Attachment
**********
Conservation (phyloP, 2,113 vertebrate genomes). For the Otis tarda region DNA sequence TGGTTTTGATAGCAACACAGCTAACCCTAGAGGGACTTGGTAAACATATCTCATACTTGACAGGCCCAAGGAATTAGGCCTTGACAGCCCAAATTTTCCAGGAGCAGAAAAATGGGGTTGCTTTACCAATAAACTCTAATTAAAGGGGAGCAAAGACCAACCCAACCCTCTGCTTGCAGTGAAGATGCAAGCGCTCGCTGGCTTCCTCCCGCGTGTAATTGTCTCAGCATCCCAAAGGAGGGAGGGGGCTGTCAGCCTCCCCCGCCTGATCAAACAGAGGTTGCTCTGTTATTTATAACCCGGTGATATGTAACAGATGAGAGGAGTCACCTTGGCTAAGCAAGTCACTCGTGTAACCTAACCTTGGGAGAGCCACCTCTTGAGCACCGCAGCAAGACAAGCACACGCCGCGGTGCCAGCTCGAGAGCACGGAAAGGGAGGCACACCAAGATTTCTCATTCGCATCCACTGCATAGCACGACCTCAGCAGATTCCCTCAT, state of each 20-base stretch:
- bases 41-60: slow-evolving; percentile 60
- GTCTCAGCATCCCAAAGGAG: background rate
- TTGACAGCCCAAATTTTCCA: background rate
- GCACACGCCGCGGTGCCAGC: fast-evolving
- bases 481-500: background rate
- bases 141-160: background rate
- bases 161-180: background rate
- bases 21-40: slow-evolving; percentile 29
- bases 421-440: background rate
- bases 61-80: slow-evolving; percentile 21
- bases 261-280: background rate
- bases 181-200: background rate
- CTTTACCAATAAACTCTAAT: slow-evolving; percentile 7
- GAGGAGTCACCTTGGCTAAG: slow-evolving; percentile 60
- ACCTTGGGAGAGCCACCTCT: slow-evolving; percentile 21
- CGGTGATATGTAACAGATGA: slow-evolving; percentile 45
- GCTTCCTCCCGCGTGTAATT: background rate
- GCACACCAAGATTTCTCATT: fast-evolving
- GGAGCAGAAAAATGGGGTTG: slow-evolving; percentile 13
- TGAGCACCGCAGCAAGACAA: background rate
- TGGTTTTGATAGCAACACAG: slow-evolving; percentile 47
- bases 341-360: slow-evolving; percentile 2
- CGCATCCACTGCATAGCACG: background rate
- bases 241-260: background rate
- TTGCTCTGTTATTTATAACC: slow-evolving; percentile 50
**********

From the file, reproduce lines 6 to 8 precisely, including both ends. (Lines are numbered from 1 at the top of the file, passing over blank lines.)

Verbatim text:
- bases 481-500: background rate
- bases 141-160: background rate
- bases 161-180: background rate